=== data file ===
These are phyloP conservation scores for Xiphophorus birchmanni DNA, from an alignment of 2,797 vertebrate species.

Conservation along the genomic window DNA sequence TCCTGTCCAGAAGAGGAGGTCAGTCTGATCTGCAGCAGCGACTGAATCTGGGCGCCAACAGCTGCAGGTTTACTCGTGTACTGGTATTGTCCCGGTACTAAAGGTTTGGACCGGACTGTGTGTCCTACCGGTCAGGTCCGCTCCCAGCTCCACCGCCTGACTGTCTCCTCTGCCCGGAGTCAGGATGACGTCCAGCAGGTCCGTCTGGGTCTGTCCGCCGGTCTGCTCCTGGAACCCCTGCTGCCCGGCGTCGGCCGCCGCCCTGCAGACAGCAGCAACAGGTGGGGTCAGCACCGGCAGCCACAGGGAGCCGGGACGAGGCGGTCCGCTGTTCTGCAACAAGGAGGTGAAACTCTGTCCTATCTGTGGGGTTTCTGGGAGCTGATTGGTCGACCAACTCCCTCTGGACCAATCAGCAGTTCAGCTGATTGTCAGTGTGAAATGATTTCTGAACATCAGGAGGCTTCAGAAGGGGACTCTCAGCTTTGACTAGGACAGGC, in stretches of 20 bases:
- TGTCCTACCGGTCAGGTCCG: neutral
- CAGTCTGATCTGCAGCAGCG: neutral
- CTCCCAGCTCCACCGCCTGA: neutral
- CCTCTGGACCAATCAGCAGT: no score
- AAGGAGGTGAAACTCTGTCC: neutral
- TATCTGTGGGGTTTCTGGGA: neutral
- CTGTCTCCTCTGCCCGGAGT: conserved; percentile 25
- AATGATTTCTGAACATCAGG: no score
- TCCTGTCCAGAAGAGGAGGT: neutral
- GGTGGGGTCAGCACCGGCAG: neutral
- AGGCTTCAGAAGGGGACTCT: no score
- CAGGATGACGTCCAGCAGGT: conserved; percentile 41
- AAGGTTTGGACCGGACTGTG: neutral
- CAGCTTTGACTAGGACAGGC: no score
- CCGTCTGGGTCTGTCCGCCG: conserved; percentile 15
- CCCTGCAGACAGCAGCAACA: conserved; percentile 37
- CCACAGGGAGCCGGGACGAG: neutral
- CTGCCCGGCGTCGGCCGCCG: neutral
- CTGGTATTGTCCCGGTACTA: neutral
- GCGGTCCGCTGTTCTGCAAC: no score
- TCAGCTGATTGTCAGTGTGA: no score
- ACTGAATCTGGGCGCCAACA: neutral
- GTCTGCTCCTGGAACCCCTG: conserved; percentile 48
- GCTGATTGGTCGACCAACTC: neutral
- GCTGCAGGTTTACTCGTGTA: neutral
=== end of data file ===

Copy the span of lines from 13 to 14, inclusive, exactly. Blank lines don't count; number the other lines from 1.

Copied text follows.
- AGGCTTCAGAAGGGGACTCT: no score
- CAGGATGACGTCCAGCAGGT: conserved; percentile 41